The new legislation specifically provides that both temporary and post-divorce maintenance awards shall be calculated before child support because the amount of maintenance shall be subtracted from the payor's income and added to the payee's income as part of the calculation of the child support obligation. In this respect, the legislation abrogates a line of cases in which it has been held that although a prospective maintenance award is properly deducted from the payor's income for purposes of determining child support, it should not be included in the payee's income. See Lee v. Lee, 18 A.D3d 508, 795 N.Y.S.2d 283 (2nd Dept. 2005) (trial court erred in considering maintenance to be received by the wife as her income for purposes of performing the CSSA calculations); see also Frost v. Frost, 49 A.D.3d 1150, 854 N.Y.S.2d 621 (2nd Dept. 2008). The rationale for this rule is that prospective maintenance does not fall within the definition of "income" as set forth in the CSSA, which defines income as gross (total) income as should have been or should be reported in the most recent federal income tax return. See Harrison v. Harrison, 255 A.D.2d 490, 680 N.Y.S.2d 624 (2nd Dept. 1998).

Thus, under the new legislation, it would appear that maintenance payments now should be included in the maintenance payee's income for purposes of calculating child support. This will not only impact the calculation of the parties' respective pro rata obligations for so called child support "add-on expenses such as child care and healthcare expenses, it may also result in a situation where a non-custodial parent who is the recipient of maintenance is required to pay child support based on the prospective maintenance award.

 

 

Enhanced Earning Capacity

Another aspect of the new legislation is that it amends Domestic Relations Law 236(B)(5)(d)(7) to provide as follows: "[t]he court shall not consider as marital property subject to equitable distribution the value of a spouse's enhanced earning capacity attributable to a license, degree, celebrity goodwill, or career enhancement. However, in arriving at an equitable division of marital property, the court shall consider the direct or indirect contributions to the development during the marriage of the enhanced earning capacity of the other spouse." This provision of the legislation effectively overrules the holding in the seminal case of O'Brien v. O'Brien, 66 N.Y.2d 576 (1985) in which the New York's highest court, the Court of Appeals, held that the value of the enhanced earning capacity attributable to a professional license or advanced degree earned during the marriage was properly considered a marital asset subject to equitable distribution.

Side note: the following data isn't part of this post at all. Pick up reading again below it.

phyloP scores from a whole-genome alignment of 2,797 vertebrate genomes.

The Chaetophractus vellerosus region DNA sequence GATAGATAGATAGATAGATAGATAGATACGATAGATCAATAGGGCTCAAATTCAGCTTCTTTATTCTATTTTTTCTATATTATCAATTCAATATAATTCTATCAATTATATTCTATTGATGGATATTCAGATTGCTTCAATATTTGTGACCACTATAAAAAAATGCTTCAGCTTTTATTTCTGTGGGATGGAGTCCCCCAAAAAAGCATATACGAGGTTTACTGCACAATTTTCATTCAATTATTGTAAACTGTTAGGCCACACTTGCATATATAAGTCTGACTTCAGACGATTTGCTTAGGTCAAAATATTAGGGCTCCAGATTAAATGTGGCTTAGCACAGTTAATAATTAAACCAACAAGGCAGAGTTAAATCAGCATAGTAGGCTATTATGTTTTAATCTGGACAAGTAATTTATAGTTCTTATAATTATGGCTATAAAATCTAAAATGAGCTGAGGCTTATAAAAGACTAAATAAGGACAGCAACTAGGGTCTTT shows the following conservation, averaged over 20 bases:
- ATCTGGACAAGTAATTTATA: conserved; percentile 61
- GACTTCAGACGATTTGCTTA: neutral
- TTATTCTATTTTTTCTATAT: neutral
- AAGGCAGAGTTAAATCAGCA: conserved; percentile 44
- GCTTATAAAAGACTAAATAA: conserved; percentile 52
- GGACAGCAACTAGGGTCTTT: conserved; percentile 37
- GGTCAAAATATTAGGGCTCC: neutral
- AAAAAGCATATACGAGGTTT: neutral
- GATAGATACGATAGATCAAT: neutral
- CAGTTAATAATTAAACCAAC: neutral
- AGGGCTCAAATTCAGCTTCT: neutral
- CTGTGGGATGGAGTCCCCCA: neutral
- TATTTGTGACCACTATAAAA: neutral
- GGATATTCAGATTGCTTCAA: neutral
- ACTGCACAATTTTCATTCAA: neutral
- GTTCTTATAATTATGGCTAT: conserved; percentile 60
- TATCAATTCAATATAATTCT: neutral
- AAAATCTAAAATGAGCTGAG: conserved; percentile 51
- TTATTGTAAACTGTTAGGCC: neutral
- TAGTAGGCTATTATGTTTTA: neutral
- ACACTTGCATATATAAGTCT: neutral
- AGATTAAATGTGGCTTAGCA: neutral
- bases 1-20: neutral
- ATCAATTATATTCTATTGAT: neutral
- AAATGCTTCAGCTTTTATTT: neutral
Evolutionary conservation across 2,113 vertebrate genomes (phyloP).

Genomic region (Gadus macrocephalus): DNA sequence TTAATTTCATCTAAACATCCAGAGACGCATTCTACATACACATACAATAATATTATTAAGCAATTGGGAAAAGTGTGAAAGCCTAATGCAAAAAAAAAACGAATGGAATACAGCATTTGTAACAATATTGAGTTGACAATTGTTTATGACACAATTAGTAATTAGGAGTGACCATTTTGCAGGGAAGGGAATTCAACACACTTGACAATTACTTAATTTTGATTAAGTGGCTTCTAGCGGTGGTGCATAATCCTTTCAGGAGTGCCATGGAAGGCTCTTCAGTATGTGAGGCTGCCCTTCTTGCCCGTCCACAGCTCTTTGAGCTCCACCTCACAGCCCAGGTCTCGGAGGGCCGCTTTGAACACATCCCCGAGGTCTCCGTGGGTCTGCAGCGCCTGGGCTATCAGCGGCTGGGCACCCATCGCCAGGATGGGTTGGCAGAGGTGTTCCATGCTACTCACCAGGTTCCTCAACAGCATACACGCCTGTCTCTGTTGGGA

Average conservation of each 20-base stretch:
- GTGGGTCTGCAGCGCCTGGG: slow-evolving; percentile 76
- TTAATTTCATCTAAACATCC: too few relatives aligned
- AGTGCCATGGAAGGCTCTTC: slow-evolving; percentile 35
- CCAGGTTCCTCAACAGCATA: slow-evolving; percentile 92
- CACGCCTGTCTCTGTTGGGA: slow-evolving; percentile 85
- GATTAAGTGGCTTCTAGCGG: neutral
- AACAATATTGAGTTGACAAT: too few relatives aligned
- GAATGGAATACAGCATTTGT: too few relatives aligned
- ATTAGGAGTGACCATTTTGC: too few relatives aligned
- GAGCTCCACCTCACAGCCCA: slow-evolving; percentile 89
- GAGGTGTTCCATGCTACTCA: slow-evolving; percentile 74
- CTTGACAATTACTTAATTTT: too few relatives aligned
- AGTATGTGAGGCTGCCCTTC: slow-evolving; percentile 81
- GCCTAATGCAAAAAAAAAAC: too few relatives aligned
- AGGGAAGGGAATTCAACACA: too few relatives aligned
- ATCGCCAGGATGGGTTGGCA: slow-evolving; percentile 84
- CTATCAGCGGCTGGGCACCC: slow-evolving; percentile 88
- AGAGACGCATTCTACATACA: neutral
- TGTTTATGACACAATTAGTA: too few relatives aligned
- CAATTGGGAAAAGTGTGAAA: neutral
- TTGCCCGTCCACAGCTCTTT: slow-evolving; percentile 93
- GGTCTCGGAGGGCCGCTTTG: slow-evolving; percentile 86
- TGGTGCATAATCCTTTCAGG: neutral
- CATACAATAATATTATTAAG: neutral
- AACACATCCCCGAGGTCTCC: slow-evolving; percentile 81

The value of the enhanced earning capacity attributable to an advanced degree or license is established through expert testimony. An interesting aspect of the current legislation is that it mandates that the court, in determining issues of equitable distribution, consider the direct or indirect contributions to the development during the marriage of the enhanced earning capacity of the other spouse. Therefore, it would seem that notwithstanding the fact that the enhanced earning capacity in and of itself will no longer be subject to equitable distribution, expert testimony to establish level of enhanced earnings may still be required in order for the court to take into consideration this factor as mandated by the new legislation.

Conclusion

The new legislations represents a complete overhaul of the law with respect to how ­post-maintenance and spousal support awards are determined in New York State. In view of the fact that issues of maintenance and spousal support will now be determined by a formula in most cases, it would seem at first glance that the law will provide for more predictability with respect to the resolution of these issues. However, considering the complexity of the legislation, it remains to be seen whether this will be the case or whether attempts to implement the law and comply with its mandates will have a contrary result and engender additional litigation.

Reprinted with permission from the October 2015 edition of The NY Family Law Monthly© 2015 ALM Media Properties, LLC. All rights reserved. Further duplication without permission is prohibited, contact 877-257-3382 or reprints@alm.com.